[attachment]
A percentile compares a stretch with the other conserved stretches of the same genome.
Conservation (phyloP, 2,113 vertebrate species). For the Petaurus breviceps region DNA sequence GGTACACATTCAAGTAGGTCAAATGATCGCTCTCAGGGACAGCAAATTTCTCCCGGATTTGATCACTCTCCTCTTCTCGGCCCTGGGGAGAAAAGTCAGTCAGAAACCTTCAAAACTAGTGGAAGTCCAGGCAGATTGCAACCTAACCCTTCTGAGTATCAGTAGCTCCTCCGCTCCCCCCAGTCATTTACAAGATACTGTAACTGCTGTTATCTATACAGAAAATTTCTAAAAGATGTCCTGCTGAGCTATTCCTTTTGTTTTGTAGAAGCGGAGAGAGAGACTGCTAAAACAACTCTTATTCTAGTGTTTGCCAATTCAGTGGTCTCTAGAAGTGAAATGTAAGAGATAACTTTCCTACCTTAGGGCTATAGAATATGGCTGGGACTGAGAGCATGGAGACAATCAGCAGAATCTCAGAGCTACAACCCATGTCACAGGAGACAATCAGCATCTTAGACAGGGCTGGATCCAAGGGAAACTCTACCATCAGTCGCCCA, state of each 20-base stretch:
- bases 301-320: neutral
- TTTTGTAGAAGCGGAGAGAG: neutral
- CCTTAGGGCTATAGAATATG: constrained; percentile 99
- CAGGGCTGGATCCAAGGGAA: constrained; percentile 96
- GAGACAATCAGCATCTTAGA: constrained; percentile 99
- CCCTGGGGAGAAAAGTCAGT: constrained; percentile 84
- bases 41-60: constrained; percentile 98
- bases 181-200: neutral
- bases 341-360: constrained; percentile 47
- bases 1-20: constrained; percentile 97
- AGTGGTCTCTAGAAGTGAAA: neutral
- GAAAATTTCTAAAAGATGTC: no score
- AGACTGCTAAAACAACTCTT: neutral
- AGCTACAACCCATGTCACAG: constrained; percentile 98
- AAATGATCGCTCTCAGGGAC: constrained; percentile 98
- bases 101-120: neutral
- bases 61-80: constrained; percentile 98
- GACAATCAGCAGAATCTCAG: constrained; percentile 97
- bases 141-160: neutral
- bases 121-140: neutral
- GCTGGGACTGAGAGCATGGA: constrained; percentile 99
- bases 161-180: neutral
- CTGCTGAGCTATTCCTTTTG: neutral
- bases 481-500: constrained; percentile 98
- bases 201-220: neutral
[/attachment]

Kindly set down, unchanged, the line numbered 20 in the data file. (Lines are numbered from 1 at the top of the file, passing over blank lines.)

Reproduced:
- GACAATCAGCAGAATCTCAG: constrained; percentile 97